This step also applies if you are changing the domain name of your WordPress site. Sometimes a domain name is done at the same time as a host change; other times it isn’t. The most common occasion to change both is when making a site live, after building it elsewhere first.
In either case, the following steps are the same, regardless of whether you are changing just the domain or the server as well.
a. Get DNS details from your web hosting provider
You need the DNS records from your web host. DNS, or domain name servers, help map the domain name to the correct server. All web hosts will have DNS information readily available. Copy the information from the site server.
b. Update DNS details with domain registrar
A domain registrar is where you bought your domain name from. They also map your domain name to the server where your site is hosted through the use of DNS records.
You need to update the DNS records for your domain to point to your site server. Each registrar will have their own instructions to do this that will be available in their documentation. The update may take a few hours up to a day to reflect, so don’t be alarmed if typing in the URL doesn’t immediately load your site.
Note: Many web hosts offer free domains along with their hosting packages. If this is the case with you and you are migrating to a new host, you may have to check how this affects your domain. You can either look for standalone domain services with the old host, or alternatively transfer the domain to another registrar.
3. Configure the site and database
All the pieces are now in place, so we’ve got to connect them together.
a. Configure database in the wp-config.php file
Change the following values to new ones: DB_NAME, DB_USER, DB_PASSWORD, and DB_HOST.
You may also need to change table_prefix if you’ve changed the table prefix previously from wp_ to something else.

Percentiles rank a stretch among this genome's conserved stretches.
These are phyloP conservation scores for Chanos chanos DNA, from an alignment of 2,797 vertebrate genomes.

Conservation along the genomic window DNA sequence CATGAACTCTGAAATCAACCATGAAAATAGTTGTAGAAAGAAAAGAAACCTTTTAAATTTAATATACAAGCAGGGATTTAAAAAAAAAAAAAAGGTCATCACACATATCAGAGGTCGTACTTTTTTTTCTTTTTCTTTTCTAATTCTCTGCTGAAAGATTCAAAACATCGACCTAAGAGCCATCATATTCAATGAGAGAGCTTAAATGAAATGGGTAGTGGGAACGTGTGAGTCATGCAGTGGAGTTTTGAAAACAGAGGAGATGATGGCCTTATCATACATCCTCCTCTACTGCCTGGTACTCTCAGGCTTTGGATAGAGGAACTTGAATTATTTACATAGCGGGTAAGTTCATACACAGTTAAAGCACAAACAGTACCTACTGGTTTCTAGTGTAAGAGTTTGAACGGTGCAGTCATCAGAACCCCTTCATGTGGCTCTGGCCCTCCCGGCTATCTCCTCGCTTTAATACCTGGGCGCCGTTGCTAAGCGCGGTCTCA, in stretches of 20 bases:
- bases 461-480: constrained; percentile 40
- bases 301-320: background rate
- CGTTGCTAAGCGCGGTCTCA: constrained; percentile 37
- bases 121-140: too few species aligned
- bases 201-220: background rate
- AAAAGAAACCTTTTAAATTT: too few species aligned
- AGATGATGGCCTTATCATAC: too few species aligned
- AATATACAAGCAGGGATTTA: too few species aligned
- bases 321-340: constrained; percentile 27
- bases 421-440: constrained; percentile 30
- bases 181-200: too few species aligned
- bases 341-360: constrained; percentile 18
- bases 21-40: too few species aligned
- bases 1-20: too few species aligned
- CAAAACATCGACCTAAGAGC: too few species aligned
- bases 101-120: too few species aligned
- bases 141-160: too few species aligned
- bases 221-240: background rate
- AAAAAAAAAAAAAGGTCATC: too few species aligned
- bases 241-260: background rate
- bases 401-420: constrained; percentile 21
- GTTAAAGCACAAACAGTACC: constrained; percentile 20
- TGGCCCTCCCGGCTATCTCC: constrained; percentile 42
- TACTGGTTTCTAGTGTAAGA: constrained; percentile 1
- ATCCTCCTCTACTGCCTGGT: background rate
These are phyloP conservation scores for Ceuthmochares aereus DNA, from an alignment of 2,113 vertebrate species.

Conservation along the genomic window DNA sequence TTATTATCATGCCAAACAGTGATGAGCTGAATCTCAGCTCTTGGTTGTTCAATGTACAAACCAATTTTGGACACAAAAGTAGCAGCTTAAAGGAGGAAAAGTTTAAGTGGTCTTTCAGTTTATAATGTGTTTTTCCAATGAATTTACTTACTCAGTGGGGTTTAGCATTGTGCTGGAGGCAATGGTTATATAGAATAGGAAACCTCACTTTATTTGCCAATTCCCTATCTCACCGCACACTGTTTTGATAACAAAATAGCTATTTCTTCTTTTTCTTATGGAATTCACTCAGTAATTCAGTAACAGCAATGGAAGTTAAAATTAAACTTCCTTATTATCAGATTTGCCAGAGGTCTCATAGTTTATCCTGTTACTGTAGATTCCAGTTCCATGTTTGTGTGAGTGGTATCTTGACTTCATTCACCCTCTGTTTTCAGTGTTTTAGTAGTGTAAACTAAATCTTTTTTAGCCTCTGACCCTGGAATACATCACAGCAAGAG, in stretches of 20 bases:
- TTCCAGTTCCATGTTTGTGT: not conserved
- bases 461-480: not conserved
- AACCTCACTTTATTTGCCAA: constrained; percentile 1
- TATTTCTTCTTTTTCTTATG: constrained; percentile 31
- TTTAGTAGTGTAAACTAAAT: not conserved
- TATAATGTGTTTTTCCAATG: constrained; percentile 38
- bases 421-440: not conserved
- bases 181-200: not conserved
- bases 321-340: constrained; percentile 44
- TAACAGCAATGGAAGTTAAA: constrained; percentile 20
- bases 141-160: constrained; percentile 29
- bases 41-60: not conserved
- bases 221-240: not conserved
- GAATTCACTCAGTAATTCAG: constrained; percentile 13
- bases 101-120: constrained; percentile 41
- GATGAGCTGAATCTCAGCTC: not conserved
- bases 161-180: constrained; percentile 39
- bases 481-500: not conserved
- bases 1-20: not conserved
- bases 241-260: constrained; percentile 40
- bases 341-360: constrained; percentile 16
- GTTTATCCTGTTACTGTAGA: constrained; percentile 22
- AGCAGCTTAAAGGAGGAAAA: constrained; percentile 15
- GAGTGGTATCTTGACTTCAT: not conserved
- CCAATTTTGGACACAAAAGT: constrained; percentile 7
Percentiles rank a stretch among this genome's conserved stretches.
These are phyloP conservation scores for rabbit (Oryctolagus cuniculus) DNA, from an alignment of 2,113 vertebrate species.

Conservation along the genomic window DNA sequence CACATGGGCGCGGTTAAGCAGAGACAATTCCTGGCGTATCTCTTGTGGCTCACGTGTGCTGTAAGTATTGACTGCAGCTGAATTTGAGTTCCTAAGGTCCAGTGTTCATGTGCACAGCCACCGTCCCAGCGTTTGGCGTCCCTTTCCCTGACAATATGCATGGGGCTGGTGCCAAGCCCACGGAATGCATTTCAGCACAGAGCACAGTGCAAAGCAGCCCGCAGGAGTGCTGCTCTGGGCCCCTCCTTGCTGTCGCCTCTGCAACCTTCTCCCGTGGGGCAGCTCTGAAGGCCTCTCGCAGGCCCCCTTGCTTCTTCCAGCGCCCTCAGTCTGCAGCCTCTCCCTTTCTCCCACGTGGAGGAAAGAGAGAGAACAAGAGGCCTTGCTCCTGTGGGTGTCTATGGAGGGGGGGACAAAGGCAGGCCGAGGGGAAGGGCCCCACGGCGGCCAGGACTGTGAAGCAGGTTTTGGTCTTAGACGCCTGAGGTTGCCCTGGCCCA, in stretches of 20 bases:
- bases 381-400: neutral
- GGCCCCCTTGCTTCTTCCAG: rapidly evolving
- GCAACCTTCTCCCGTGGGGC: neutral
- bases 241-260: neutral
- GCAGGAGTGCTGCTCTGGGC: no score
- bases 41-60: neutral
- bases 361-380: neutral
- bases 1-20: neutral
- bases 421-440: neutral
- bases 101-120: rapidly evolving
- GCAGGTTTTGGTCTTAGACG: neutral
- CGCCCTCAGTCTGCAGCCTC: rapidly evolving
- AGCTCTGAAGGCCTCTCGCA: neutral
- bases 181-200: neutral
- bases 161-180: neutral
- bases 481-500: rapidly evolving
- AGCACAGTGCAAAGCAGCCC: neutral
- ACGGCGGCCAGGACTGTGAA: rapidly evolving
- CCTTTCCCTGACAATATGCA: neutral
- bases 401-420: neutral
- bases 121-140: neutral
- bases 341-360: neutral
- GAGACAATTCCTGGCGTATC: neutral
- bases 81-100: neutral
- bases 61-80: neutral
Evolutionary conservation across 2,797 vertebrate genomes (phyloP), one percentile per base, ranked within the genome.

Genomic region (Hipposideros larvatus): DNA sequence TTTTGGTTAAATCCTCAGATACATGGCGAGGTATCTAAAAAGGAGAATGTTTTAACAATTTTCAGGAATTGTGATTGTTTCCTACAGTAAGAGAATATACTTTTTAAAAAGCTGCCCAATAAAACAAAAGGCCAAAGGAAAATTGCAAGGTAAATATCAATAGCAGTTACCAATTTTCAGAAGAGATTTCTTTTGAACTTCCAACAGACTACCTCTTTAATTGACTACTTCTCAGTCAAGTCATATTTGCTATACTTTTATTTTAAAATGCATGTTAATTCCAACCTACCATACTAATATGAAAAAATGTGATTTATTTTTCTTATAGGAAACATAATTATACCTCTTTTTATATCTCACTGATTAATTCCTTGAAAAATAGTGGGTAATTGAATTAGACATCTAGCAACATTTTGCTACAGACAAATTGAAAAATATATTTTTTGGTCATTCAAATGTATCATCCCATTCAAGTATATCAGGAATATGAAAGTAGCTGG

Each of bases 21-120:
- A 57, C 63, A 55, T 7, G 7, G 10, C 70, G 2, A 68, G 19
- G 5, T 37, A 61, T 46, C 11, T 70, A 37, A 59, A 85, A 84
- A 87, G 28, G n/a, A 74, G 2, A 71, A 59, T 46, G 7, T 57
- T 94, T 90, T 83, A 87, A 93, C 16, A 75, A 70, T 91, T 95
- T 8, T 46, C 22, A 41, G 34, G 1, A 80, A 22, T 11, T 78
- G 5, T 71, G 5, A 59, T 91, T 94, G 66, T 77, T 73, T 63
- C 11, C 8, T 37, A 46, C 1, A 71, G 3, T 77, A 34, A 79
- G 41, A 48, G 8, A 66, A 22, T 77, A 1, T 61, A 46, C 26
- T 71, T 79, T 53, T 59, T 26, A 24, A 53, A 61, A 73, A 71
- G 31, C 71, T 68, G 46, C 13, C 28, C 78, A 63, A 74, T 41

If you are replacing a web host installation, you can use their wp-config.php as a template as well.
4. Configure your new domain
If you didn’t change the domain, you can skip this section.
a. Configure new domain in the database
To make sure the right domain points to the database, you need to change two values in the wp_options table: siteurl and home. It is simply a matter of right-clicking on each option value, and replacing the old URL with the new one.
b. Change links to reflect new ones
Once the database is configured and the new site is loading correctly, it is time to edit the links. This will also affect uploaded images, so be prepared to see broken images before you fix this.
Note: Skip this section if you are not changing the domain name.
Go into Settings on the left sidebar, and then into General.
Change the values for WordPress Address (URL) and Site Address (URL) to point to your new domain.
Alternatively, you can use a plugin to do this. We used the Velvet Blues Update URLs plugin.
Once installed, navigate to the Tools menu, and click on Update URLs.
Enter the new URL in the Step 1 field, and check all the appropriate boxes in Step 2.
Click on Update URLs NOW to continue.
That’s it! This was a horrendous process, and we encountered a ton of errors while trialling this method. So if you were able to pull it off, you’ve earned yourself some hefty WordPress chops. Continue on to the post-migration checklist from here.
Move a WordPress site using SSH or WP-CLI
In the previous section, we covered how to migrate a WordPress site manually. However, that was via pleasant user interfaces, and it was still a painful process. In this section, we take the pain up a couple of notches, and show you how to migrate WordPress site manually via SSH.
1. Download a copy of your site
To use SSH to migrate your WordPress site, you will need to use the command line. You may need an SSH client to do this, or use one that comes with your machine. We are using Terminal with macOS for this article.